A new report has investigated the various factors which are preventing employees from being able to divulge their health concerns at work.

New research conducted by Aetna International reveals that fear of judgement is preventing many employees from opening up about their health concerns in the workplace.

In particular, close to three in ten (29 per cent) expressed fear that their career progression would be impacted if HR or management discovered they were struggling.

A similar number of people (27 per cent) also felt worry that senior management would find out the details about their mental health, citing concerns about privacy.

Despite this, employees did share several factors which could make them feel more at ease with seeking out appropriate help.

Around half (42 per cent) asked for training for management which would allow them to better deal with employee wellbeing while a third (31 per cent) felt open discussion could help to destigmatise mental health issues.

David Healy, Chief Executive Officer, Europe at Aetna International, stated that these findings suggested “a significant minority of employees may try to cope alone when facing mental or physical health challenges”.

However, he further expressed that, due to the impact of COVID-19, more businesses are becoming “more sensitive to the stress, anxiety and other pressures that people face on a daily basis”.

An equally important tool to encourage staff to take up wellbeing support was properly talking them through the process.

Nearly half (48 per cent) said they would be more likely to use health and well-being benefits if they were properly introduced to them and a similar number (45 per cent) say they would like proper training on how to access and use available support.

Additionally, leadership was shown to be vital with over one in three employees (35 per cent) stating they would use benefits more if leadership communicated about them.

As such, the report highlights various steps employers can take to encourage people to use the support on offer, including:

  • Offering employees a more structured introduction to available support such as a formal introduction or training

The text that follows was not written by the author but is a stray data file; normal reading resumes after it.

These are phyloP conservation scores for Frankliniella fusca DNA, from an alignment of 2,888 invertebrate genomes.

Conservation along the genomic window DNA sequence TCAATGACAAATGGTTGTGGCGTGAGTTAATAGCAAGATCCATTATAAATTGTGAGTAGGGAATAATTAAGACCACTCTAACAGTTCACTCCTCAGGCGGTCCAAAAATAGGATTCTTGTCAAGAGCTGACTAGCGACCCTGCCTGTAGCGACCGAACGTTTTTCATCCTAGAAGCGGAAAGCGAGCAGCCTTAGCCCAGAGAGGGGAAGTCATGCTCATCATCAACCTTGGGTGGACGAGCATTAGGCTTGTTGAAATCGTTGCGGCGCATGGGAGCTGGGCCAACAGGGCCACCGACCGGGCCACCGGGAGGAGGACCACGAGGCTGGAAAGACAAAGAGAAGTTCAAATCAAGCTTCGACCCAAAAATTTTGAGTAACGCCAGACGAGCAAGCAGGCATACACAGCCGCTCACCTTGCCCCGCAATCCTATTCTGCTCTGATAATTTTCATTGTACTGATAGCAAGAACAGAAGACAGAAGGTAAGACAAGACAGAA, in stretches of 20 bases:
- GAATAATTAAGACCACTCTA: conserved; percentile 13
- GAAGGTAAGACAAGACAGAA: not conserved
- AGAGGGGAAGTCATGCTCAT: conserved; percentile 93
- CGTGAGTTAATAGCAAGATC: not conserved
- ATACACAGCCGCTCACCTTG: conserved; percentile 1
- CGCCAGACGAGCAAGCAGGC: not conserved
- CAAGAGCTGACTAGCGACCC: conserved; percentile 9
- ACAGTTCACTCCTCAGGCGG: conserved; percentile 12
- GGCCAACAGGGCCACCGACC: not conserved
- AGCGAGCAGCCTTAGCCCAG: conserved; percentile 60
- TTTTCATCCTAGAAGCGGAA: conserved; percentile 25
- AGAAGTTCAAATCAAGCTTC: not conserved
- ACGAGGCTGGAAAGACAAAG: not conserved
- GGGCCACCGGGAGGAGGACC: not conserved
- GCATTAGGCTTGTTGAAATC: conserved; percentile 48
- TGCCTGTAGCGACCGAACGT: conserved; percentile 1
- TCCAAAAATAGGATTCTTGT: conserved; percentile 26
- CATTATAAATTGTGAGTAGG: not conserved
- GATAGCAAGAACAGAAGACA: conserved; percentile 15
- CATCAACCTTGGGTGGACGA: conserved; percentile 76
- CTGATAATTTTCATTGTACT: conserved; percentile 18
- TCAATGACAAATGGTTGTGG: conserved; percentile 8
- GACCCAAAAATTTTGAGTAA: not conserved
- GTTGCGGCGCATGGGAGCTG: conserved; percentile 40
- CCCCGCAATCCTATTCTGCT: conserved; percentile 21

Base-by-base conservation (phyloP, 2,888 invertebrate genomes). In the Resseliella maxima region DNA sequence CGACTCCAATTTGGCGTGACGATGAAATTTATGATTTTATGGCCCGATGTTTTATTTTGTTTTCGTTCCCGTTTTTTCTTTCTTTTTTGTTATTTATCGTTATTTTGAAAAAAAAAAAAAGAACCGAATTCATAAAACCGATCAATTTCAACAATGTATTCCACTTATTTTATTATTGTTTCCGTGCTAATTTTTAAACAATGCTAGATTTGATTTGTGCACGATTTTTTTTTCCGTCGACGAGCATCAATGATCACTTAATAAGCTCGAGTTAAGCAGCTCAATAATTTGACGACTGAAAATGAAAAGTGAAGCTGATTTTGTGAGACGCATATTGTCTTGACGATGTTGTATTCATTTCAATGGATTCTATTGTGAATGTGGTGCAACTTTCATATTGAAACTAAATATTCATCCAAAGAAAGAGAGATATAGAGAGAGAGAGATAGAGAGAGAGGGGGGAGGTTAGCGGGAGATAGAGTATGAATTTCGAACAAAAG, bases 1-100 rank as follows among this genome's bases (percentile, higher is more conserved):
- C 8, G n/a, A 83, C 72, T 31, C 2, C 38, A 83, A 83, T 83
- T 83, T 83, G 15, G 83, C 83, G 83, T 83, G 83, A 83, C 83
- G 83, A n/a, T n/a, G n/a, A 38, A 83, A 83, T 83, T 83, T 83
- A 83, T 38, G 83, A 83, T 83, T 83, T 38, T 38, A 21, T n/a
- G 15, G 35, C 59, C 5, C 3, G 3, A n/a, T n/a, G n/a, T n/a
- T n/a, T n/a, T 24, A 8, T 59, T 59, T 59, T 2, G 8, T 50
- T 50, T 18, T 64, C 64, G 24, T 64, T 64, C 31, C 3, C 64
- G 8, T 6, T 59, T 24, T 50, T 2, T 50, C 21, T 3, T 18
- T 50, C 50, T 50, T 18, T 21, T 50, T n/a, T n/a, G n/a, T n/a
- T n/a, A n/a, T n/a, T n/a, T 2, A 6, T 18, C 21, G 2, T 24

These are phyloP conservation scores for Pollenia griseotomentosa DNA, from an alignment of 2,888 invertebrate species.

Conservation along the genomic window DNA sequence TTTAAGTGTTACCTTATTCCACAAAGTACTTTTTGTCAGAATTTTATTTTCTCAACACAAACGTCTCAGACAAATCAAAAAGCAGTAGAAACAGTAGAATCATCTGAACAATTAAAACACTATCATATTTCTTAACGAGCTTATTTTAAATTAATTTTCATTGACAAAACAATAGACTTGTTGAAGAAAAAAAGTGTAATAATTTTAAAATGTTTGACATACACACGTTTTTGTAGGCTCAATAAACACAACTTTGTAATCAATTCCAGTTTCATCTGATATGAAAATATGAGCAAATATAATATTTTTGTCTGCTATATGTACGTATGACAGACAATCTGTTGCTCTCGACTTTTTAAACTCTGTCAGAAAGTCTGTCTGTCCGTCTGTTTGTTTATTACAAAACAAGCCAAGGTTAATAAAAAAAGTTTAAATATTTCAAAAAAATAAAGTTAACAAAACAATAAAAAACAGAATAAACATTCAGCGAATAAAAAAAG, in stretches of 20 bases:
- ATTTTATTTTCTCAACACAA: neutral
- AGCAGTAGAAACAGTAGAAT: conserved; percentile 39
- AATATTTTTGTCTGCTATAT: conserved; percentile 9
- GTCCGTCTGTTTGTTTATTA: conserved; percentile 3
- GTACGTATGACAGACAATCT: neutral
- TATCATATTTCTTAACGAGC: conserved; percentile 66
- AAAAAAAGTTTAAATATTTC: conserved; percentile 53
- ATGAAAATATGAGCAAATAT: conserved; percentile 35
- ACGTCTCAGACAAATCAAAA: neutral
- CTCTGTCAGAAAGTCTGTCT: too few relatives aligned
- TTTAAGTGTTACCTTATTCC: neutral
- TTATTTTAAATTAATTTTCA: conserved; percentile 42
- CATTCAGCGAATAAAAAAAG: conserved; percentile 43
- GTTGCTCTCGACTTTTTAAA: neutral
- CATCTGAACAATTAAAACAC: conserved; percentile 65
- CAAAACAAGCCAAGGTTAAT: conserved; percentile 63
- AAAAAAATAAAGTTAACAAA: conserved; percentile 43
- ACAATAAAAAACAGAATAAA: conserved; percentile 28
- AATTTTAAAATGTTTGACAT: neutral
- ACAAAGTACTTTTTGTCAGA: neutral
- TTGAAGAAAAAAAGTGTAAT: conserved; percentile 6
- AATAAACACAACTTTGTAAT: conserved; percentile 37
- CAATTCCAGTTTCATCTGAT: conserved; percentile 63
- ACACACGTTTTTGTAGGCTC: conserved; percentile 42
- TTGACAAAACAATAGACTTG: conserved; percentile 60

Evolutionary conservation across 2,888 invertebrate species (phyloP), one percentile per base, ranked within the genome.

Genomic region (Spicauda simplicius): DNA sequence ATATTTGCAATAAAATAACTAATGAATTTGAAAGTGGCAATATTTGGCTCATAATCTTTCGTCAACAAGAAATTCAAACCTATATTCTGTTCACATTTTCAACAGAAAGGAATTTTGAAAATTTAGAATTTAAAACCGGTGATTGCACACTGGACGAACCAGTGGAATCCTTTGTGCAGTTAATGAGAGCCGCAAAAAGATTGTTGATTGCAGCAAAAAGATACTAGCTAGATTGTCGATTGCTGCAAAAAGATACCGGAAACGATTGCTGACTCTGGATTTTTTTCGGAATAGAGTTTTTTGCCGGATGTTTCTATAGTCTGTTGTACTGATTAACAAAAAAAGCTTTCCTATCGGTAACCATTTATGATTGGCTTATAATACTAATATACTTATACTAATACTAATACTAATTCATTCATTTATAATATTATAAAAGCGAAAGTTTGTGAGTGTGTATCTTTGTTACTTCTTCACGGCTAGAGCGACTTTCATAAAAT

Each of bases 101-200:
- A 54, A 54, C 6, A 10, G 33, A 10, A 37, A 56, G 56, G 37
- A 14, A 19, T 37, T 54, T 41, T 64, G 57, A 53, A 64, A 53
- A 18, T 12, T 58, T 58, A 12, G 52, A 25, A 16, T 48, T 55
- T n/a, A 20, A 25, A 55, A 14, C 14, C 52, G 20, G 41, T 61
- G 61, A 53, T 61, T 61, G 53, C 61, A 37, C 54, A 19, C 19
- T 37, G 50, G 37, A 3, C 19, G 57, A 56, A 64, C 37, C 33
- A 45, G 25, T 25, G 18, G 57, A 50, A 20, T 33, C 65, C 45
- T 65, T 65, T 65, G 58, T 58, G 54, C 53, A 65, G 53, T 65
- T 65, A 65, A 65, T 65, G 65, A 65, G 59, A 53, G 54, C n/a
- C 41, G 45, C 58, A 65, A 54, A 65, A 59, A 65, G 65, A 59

• Encouraging more open discussions around health and well-being and where to access support
  • Considering how support can be tailored to suit individuals
  • Being clear around privacy and reassuring staff that their information will be kept confidential

David Healy concluded to state:

We know from previous research that businesses across the world have notably increased their support for employee health and well-being over the last 18 months.

The good news is that the vast majority of businesses are now more supportive of their employees’ well-being, the challenge is ensuring employees feel able and empowered to speak up and use the support and resources available to them.

*Aetna examined the views of 3,520 workers in four global markets (UAE, UK, US, Singapore) to obtain these results.





Monica Sharma is an English Literature graduate from the University of Warwick. As Editor for HRreview, her particular interests in HR include issues concerning diversity, employment law and wellbeing in the workplace. Alongside this, she has written for student publications in both England and Canada. Monica has also presented her academic work concerning the relationship between legal systems, sexual harassment and racism at a university conference at the University of Western Ontario, Canada.